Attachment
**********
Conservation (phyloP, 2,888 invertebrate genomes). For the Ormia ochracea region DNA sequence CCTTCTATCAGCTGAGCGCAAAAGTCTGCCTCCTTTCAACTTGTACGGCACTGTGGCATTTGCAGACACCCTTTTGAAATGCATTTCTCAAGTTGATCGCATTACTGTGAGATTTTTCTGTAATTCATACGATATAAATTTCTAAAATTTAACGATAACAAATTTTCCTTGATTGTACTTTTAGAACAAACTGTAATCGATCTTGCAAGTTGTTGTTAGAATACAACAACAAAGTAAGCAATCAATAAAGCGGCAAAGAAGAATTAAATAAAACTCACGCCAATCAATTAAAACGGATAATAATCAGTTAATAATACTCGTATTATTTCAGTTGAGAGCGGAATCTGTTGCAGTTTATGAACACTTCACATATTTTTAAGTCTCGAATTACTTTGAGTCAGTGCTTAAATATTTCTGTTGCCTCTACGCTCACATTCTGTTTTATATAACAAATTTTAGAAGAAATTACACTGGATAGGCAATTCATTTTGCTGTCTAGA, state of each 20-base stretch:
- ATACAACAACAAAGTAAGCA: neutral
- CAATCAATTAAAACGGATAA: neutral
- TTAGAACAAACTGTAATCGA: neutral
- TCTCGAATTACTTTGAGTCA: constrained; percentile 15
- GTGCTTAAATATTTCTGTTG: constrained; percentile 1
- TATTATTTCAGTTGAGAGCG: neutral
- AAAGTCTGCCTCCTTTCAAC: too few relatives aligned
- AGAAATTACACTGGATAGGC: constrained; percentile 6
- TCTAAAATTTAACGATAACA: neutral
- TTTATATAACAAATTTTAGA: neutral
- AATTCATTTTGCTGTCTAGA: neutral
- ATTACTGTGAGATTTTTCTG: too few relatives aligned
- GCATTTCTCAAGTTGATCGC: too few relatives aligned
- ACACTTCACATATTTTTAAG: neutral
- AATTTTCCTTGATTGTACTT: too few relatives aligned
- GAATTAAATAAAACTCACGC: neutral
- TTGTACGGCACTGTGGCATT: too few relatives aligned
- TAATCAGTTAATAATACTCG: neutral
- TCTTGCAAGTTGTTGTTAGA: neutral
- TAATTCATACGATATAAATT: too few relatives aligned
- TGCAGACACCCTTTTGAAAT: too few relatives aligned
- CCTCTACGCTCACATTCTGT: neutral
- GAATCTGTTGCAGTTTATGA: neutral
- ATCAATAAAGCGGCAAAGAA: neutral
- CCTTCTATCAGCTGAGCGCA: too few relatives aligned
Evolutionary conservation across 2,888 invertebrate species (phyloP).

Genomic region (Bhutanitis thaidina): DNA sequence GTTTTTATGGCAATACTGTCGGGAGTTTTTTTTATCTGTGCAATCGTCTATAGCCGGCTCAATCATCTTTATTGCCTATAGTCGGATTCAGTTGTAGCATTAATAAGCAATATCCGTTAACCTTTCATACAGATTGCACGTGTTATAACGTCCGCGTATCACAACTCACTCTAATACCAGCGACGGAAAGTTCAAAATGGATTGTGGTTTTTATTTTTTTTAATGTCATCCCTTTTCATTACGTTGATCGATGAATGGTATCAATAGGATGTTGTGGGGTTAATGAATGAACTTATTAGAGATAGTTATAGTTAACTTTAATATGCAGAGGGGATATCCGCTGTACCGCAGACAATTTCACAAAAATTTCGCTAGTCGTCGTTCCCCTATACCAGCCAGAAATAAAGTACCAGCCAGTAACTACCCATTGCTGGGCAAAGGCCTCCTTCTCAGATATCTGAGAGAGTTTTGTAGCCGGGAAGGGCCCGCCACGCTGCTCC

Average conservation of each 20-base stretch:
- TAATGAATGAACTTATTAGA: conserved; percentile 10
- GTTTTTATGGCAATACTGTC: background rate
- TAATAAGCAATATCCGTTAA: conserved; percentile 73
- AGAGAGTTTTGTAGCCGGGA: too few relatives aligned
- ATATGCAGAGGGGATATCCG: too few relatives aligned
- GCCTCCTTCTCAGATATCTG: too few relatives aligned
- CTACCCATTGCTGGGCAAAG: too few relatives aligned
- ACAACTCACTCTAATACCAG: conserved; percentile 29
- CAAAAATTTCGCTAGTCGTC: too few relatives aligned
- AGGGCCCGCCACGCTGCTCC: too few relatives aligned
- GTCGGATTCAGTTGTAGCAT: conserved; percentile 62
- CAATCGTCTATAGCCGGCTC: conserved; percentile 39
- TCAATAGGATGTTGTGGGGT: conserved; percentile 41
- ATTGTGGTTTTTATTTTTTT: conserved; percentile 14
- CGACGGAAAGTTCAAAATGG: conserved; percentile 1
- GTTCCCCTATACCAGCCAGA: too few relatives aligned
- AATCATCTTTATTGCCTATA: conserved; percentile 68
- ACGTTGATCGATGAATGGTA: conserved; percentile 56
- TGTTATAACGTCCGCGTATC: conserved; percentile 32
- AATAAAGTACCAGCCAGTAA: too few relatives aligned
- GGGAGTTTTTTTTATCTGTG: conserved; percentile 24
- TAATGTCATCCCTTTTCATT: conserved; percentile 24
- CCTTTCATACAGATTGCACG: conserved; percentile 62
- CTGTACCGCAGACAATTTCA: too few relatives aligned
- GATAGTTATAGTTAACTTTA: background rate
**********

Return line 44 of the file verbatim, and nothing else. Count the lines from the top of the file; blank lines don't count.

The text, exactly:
- CGACGGAAAGTTCAAAATGG: conserved; percentile 1